NASA Astronomy Picture of the Day 24 February 2023: Death Shroud! Here is Headphone Nebula
According to NASA, a nebula is a vast collection of gas and dust in space. These celestial objects can be found in the Interstellar space that separates stars. There are two types of nebulae: those that are created by the remnants of a dying star, and those that serve as regions where stars are formed and eventually birthed. Although many nebulae are located extremely far away, NASA has been able to observe them using advanced technology such as the Spitzer Space Telescope, the Hubble Space Telescope, and the recently launched James Webb Space Telescope.
NASA’s Astronomy Picture of the Day is a mesmerizing snapshot of a stellar nebula known as Jones-Emberson 1. It is also called as the Headphone Nebula owing to its peculiar headphone-like shape. The Headphone Nebula is located about 1600 light-years away from Earth in the constellation Lynx. The Nebula was captured by astronomers Serge Brunier, Jean-François Bax and David Vernet with the help of Centre Pedagogique Planete Univers.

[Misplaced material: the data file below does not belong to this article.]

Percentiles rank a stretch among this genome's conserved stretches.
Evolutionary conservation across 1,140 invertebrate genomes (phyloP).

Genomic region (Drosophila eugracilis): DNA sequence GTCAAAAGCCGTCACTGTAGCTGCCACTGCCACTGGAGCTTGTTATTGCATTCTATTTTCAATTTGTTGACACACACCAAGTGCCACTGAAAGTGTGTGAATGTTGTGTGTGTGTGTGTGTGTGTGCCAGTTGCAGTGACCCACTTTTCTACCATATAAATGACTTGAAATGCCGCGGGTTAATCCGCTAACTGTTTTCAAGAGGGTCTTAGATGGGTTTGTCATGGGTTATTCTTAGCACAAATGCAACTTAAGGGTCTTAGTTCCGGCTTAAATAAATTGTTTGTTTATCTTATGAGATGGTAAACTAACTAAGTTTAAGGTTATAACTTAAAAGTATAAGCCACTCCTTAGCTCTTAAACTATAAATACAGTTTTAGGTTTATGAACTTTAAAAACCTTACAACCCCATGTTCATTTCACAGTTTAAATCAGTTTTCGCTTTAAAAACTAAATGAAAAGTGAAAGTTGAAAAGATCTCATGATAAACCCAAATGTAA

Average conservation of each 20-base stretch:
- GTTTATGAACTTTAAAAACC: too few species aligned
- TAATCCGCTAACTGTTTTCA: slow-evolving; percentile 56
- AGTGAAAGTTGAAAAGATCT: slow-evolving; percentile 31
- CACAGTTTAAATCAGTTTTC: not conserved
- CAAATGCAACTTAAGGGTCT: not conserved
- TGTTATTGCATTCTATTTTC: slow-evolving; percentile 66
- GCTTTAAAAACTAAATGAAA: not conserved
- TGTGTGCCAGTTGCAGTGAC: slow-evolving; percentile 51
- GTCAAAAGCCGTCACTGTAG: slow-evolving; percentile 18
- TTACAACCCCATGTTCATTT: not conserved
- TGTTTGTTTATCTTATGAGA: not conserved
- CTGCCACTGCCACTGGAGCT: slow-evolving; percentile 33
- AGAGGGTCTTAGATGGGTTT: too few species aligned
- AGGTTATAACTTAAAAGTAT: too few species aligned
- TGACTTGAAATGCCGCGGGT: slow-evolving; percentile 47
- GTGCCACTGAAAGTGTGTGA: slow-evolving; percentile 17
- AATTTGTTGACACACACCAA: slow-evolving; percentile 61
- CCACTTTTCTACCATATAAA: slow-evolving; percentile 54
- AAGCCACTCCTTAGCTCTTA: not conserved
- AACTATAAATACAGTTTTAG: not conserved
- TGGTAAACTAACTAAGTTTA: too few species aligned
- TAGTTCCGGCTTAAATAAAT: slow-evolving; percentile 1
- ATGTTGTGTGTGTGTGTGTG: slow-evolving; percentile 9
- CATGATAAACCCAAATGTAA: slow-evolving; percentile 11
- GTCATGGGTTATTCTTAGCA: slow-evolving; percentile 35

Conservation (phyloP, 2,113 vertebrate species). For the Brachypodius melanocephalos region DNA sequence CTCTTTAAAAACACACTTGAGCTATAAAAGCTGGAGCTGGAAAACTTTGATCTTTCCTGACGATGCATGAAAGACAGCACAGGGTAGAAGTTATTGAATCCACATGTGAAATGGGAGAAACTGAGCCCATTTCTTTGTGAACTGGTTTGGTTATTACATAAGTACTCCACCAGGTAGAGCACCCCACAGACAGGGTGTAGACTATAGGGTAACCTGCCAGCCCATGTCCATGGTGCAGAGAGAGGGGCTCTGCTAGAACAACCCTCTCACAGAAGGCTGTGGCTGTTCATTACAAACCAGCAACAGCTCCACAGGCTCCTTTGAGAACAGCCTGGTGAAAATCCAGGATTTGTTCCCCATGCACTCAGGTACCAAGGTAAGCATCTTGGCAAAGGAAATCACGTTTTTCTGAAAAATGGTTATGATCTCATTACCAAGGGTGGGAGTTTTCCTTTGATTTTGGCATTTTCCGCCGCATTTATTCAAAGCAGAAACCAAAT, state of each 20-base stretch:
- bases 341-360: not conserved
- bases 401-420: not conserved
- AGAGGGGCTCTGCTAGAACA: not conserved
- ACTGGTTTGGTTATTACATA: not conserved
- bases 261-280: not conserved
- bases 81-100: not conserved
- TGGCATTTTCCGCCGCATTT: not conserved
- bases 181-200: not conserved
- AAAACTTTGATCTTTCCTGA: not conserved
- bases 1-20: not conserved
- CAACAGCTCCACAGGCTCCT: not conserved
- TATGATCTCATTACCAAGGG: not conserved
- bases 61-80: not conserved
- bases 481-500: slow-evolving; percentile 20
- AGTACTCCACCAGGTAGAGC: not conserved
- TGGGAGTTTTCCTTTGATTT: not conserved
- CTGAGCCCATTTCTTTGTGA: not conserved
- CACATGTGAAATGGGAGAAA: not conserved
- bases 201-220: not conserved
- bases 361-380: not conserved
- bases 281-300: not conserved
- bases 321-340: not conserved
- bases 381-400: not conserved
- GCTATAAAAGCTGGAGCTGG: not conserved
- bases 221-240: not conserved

NASA’s description of the picture
Planetary nebula Jones-Emberson 1 is the death shroud of a dying Sun-like star. It lies some 1,600 light-years from Earth toward the sharp-eyed constellation Lynx. About 4 light-years across, the expanding remnant of the dying star’s atmosphere was shrugged off into interstellar space, as the star’s central supply of hydrogen and then helium for fusion was finally depleted after billions of years. Visible near the center of the planetary nebula is what remains of the stellar core, a blue-hot white dwarf star. Also known as PK 164 +31.1, the nebula is faint and very difficult to glimpse at a telescope’s eyepiece.
But this deep broadband image combining 22 hours of exposure time does show it off in exceptional detail. Stars within our own Milky Way galaxy as well as background galaxies across the universe are scattered through the clear field of view. Ephemeral on the cosmic stage, Jones-Emberson 1 will fade away over the next few thousand years. Its hot, central white dwarf star will take billions of years to cool.